Your Body Always Remembers
Learn how to self-regulate your nervous system.
We’ve often talked about how the body can remember trauma that the conscious mind has forgotten, and how those memories embedded in our cellular structure can affect the way we live our daily lives.
This truth struck me to the core. As an immigrant (that escaped war, no less), my body was, and might still be, holding on to trauma that I couldn’t remember. And for that reason, I approached life from a very fear-based point of view.
Part of my heightened sensitivity is credited to that fact. It was a survival technique that I learned young—notice every detail of every situation to be able to perceive any potential threats. With this type of lifestyle, danger always feels imminent.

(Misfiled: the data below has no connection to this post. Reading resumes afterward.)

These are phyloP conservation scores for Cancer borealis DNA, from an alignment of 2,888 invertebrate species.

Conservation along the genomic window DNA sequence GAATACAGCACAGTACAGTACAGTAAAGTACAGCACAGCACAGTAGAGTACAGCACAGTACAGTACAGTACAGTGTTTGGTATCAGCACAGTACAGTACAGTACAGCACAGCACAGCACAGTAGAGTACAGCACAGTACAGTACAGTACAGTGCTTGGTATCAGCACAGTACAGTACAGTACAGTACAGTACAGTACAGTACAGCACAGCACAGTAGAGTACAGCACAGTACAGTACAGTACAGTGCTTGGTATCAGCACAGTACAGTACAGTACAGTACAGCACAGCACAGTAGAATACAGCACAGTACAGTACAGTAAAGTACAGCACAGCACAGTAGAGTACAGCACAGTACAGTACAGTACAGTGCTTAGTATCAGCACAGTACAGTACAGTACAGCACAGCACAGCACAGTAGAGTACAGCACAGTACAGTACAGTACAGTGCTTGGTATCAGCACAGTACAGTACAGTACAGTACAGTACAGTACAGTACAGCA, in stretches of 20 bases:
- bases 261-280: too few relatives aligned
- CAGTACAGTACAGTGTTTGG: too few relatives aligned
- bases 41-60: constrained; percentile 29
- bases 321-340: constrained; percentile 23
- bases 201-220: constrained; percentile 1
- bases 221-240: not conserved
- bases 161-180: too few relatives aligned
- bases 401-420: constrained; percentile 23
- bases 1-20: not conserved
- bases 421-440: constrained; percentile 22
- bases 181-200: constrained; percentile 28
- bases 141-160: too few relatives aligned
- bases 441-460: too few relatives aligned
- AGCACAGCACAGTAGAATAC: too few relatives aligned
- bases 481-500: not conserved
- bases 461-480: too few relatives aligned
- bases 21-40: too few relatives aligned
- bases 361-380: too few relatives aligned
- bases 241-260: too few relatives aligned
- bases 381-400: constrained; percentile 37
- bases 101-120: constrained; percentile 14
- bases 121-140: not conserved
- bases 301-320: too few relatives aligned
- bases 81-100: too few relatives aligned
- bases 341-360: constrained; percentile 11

That’s no way to live.
I was recently introduced to Polyvagal Theory, developed by Dr. Stephen Porges, Ph.D. This theory is essentially a collection of evolutionary, neuroscientific and psychological claims pertaining to the role of the vagus nerve in emotion regulation, social connection and fear response.
PVT identifies a third type of nervous system response that Porges calls the social engagement system, a playful mixture of activation and calming that operates out of unique nerve influence. The social engagement system helps us navigate relationships.
If your brain is melting, I totally get it. Reading about PVT can give you a headache, however, the information is so interesting. Luckily, I was given a video that helps break down PVT in a way that’s digestable.
Take some time to check out the video and see if any of the information resonates. There are also suggestions on how to help regulate your nervous system, so you’re not always in a state of fight or flight.
And how wonderful would that be?